The Argus published photos of the crash site. If you go to the Argus archives they will have it on microfilm...1971.

More info here. You'll see there was a walking route right next to where it happened. The aircraft did not impact very far apart.

http://www.saairforce.co.za/forum/viewt ... f=2&t=1000

Heres link to a photo of a piece of one of the wrecks - taken by Jim McLagan

http://www.flickr.com/photos/warrenski/1324473370/
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Re: 1974 Devils Peak

Unread post by sergeant pepper »

More info here. You'll see there was a walking route right next to where it happened. The aircraft did not impact very far apart.

Thanx Snoopy, much appreciated. Although, consider me hopeless, I can't find that exact spot on Google Earth, can't you put a marker on it if possible?
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Re: 1974 Devils Peak

Unread post by Mark WJ »

...how manne...can this posibly hav hapened ?

Long story i know.....

Absolute gross negligence...

How my friends do you fly into mounain with yre wingmaan in view

Go IMC,,,i pull up....yesss pull up....

Get the <<moderated - language>> outtta there.....

Fomo...my ass

Theses well respected aviators made a huge <moderated>.....up....

And i dont beleive Mr snooppy....that you know better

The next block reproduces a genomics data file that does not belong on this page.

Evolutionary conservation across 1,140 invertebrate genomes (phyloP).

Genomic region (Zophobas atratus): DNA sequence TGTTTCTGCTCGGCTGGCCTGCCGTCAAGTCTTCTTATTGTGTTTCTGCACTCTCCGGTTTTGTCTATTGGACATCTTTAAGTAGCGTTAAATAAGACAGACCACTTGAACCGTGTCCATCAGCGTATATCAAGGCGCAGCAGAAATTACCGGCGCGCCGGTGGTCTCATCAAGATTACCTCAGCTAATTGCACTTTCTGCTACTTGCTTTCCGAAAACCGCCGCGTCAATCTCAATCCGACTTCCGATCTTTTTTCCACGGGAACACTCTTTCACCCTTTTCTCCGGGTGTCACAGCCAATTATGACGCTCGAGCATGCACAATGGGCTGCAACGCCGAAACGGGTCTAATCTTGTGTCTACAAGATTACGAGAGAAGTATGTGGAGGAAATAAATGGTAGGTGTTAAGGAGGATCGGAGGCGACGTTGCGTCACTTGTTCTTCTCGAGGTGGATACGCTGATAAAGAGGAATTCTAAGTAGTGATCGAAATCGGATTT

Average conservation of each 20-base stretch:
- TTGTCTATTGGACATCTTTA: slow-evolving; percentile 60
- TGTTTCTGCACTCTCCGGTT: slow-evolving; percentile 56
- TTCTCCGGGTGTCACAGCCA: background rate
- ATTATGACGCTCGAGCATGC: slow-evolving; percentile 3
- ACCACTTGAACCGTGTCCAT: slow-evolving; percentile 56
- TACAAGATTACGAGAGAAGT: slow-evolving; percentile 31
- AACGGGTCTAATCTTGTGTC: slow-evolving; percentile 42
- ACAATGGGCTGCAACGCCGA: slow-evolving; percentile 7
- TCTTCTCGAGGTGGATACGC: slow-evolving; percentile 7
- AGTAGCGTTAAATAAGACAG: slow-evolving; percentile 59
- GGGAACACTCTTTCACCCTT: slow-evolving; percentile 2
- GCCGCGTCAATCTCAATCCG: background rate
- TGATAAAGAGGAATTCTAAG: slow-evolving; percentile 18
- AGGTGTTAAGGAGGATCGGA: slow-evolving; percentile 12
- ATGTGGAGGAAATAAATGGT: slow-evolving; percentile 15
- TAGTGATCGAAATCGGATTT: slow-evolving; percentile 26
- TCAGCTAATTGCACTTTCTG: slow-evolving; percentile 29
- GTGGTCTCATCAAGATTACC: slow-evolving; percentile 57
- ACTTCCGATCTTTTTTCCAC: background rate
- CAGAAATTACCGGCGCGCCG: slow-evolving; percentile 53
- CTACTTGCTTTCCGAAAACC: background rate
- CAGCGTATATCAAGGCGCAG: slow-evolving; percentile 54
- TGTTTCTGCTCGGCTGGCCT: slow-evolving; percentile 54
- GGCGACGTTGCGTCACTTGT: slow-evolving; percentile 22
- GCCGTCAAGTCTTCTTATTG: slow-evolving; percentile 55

wish i was flying now
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Re: 1974 Devils Peak

Unread post by sergeant pepper »

If you read all the accounts of exactly what happened, you will possibly understand how this could have happened. For the display they had to make a turn over Woodstock/Cape Town, and then return to Langebaanweg. This is what they tried to rehearse, but increased their speed slightly (wider circle at a given rate). Apparently there was also a slight Northernly wind present, which pushed them further South. Why they crashed was probably: They were in IMC, which means they can't see a thing. Their instruments told them that the turn was at the right angle and rate. They were in a formation flight. So, because it's IMC, and in a formation flight (and due to it being IMC, I highly doubt that they could see each other), you continue the flight according to the predetermined plan. If you deviate, you can crash into the plane next to you (duh). Also, you said they should have pulled up. According to accounts the IMC started in the Athlone Power Station Area, and extended towards the city. If they had to climb, and continued the turn perfectly, I am sure they could have cleared yes. But if they did not continue the turn perfectly, they would have hit the mountain in any case, as you would have required at least a 6000 foot per minute climb. My 10 cents worth.